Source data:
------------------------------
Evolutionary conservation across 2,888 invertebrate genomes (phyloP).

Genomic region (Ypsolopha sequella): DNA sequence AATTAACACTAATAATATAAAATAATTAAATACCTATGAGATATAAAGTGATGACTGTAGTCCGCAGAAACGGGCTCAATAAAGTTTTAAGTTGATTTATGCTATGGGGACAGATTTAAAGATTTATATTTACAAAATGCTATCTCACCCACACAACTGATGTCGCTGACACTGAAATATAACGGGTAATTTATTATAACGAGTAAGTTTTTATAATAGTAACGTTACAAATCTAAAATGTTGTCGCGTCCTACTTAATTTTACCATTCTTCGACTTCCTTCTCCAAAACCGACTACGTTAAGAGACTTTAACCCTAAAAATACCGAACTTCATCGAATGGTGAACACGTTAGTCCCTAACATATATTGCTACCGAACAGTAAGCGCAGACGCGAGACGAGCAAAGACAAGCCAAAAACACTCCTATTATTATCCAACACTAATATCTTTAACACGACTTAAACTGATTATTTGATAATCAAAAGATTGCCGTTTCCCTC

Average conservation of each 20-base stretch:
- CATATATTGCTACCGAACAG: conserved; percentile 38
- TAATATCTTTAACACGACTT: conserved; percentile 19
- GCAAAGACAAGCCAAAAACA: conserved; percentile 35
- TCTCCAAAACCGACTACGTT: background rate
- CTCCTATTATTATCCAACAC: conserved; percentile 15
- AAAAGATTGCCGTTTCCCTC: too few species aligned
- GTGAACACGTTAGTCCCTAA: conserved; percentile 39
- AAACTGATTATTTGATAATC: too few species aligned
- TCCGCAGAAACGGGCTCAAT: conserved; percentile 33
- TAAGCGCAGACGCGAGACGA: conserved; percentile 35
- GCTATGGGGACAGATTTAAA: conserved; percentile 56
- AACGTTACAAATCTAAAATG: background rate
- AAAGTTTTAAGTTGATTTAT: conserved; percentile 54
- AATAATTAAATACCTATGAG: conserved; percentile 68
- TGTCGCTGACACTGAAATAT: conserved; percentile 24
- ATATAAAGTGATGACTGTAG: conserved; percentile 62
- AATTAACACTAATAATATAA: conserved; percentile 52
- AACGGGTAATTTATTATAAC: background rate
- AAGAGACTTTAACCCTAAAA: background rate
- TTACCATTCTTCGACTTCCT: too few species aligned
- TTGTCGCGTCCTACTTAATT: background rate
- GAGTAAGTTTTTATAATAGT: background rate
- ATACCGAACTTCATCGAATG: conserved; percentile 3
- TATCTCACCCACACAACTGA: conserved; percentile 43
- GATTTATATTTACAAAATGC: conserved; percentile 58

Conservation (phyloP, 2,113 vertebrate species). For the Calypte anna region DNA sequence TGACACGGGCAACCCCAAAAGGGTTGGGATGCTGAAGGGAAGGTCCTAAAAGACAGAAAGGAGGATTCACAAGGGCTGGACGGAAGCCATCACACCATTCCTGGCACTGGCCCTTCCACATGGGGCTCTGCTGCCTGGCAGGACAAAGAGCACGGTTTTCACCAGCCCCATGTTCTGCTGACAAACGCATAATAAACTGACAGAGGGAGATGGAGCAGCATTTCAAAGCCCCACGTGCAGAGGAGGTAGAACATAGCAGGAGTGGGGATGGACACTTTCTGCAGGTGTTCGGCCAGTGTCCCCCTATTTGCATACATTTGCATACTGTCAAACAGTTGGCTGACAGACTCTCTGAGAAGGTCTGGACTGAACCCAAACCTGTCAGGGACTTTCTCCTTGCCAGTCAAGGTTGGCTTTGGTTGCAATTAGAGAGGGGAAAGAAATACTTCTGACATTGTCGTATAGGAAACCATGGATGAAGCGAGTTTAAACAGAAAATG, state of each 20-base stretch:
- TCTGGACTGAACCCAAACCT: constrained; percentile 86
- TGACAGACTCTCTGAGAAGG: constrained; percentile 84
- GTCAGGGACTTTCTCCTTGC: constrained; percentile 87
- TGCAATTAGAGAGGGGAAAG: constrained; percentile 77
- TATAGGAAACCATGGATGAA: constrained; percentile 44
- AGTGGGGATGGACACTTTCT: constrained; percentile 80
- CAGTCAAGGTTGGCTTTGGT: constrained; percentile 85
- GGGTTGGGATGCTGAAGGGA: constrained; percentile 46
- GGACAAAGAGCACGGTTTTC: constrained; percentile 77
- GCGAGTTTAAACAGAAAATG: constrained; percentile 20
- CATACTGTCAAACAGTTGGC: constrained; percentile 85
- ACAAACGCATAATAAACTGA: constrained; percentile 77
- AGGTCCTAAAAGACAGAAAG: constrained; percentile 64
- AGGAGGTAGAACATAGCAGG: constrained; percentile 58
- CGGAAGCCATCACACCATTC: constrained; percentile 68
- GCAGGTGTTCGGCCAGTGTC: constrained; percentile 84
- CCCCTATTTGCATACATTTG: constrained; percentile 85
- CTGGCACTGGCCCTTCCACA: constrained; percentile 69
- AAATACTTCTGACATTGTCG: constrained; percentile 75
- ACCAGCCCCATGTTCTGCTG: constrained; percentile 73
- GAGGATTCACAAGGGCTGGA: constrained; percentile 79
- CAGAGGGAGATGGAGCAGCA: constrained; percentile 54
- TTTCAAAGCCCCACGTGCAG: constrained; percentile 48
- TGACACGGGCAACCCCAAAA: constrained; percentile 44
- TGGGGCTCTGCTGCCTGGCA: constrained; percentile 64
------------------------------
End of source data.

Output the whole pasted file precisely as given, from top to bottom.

Evolutionary conservation across 2,888 invertebrate genomes (phyloP).

Genomic region (Ypsolopha sequella): DNA sequence AATTAACACTAATAATATAAAATAATTAAATACCTATGAGATATAAAGTGATGACTGTAGTCCGCAGAAACGGGCTCAATAAAGTTTTAAGTTGATTTATGCTATGGGGACAGATTTAAAGATTTATATTTACAAAATGCTATCTCACCCACACAACTGATGTCGCTGACACTGAAATATAACGGGTAATTTATTATAACGAGTAAGTTTTTATAATAGTAACGTTACAAATCTAAAATGTTGTCGCGTCCTACTTAATTTTACCATTCTTCGACTTCCTTCTCCAAAACCGACTACGTTAAGAGACTTTAACCCTAAAAATACCGAACTTCATCGAATGGTGAACACGTTAGTCCCTAACATATATTGCTACCGAACAGTAAGCGCAGACGCGAGACGAGCAAAGACAAGCCAAAAACACTCCTATTATTATCCAACACTAATATCTTTAACACGACTTAAACTGATTATTTGATAATCAAAAGATTGCCGTTTCCCTC

Average conservation of each 20-base stretch:
- CATATATTGCTACCGAACAG: conserved; percentile 38
- TAATATCTTTAACACGACTT: conserved; percentile 19
- GCAAAGACAAGCCAAAAACA: conserved; percentile 35
- TCTCCAAAACCGACTACGTT: background rate
- CTCCTATTATTATCCAACAC: conserved; percentile 15
- AAAAGATTGCCGTTTCCCTC: too few species aligned
- GTGAACACGTTAGTCCCTAA: conserved; percentile 39
- AAACTGATTATTTGATAATC: too few species aligned
- TCCGCAGAAACGGGCTCAAT: conserved; percentile 33
- TAAGCGCAGACGCGAGACGA: conserved; percentile 35
- GCTATGGGGACAGATTTAAA: conserved; percentile 56
- AACGTTACAAATCTAAAATG: background rate
- AAAGTTTTAAGTTGATTTAT: conserved; percentile 54
- AATAATTAAATACCTATGAG: conserved; percentile 68
- TGTCGCTGACACTGAAATAT: conserved; percentile 24
- ATATAAAGTGATGACTGTAG: conserved; percentile 62
- AATTAACACTAATAATATAA: conserved; percentile 52
- AACGGGTAATTTATTATAAC: background rate
- AAGAGACTTTAACCCTAAAA: background rate
- TTACCATTCTTCGACTTCCT: too few species aligned
- TTGTCGCGTCCTACTTAATT: background rate
- GAGTAAGTTTTTATAATAGT: background rate
- ATACCGAACTTCATCGAATG: conserved; percentile 3
- TATCTCACCCACACAACTGA: conserved; percentile 43
- GATTTATATTTACAAAATGC: conserved; percentile 58

Conservation (phyloP, 2,113 vertebrate species). For the Calypte anna region DNA sequence TGACACGGGCAACCCCAAAAGGGTTGGGATGCTGAAGGGAAGGTCCTAAAAGACAGAAAGGAGGATTCACAAGGGCTGGACGGAAGCCATCACACCATTCCTGGCACTGGCCCTTCCACATGGGGCTCTGCTGCCTGGCAGGACAAAGAGCACGGTTTTCACCAGCCCCATGTTCTGCTGACAAACGCATAATAAACTGACAGAGGGAGATGGAGCAGCATTTCAAAGCCCCACGTGCAGAGGAGGTAGAACATAGCAGGAGTGGGGATGGACACTTTCTGCAGGTGTTCGGCCAGTGTCCCCCTATTTGCATACATTTGCATACTGTCAAACAGTTGGCTGACAGACTCTCTGAGAAGGTCTGGACTGAACCCAAACCTGTCAGGGACTTTCTCCTTGCCAGTCAAGGTTGGCTTTGGTTGCAATTAGAGAGGGGAAAGAAATACTTCTGACATTGTCGTATAGGAAACCATGGATGAAGCGAGTTTAAACAGAAAATG, state of each 20-base stretch:
- TCTGGACTGAACCCAAACCT: constrained; percentile 86
- TGACAGACTCTCTGAGAAGG: constrained; percentile 84
- GTCAGGGACTTTCTCCTTGC: constrained; percentile 87
- TGCAATTAGAGAGGGGAAAG: constrained; percentile 77
- TATAGGAAACCATGGATGAA: constrained; percentile 44
- AGTGGGGATGGACACTTTCT: constrained; percentile 80
- CAGTCAAGGTTGGCTTTGGT: constrained; percentile 85
- GGGTTGGGATGCTGAAGGGA: constrained; percentile 46
- GGACAAAGAGCACGGTTTTC: constrained; percentile 77
- GCGAGTTTAAACAGAAAATG: constrained; percentile 20
- CATACTGTCAAACAGTTGGC: constrained; percentile 85
- ACAAACGCATAATAAACTGA: constrained; percentile 77
- AGGTCCTAAAAGACAGAAAG: constrained; percentile 64
- AGGAGGTAGAACATAGCAGG: constrained; percentile 58
- CGGAAGCCATCACACCATTC: constrained; percentile 68
- GCAGGTGTTCGGCCAGTGTC: constrained; percentile 84
- CCCCTATTTGCATACATTTG: constrained; percentile 85
- CTGGCACTGGCCCTTCCACA: constrained; percentile 69
- AAATACTTCTGACATTGTCG: constrained; percentile 75
- ACCAGCCCCATGTTCTGCTG: constrained; percentile 73
- GAGGATTCACAAGGGCTGGA: constrained; percentile 79
- CAGAGGGAGATGGAGCAGCA: constrained; percentile 54
- TTTCAAAGCCCCACGTGCAG: constrained; percentile 48
- TGACACGGGCAACCCCAAAA: constrained; percentile 44
- TGGGGCTCTGCTGCCTGGCA: constrained; percentile 64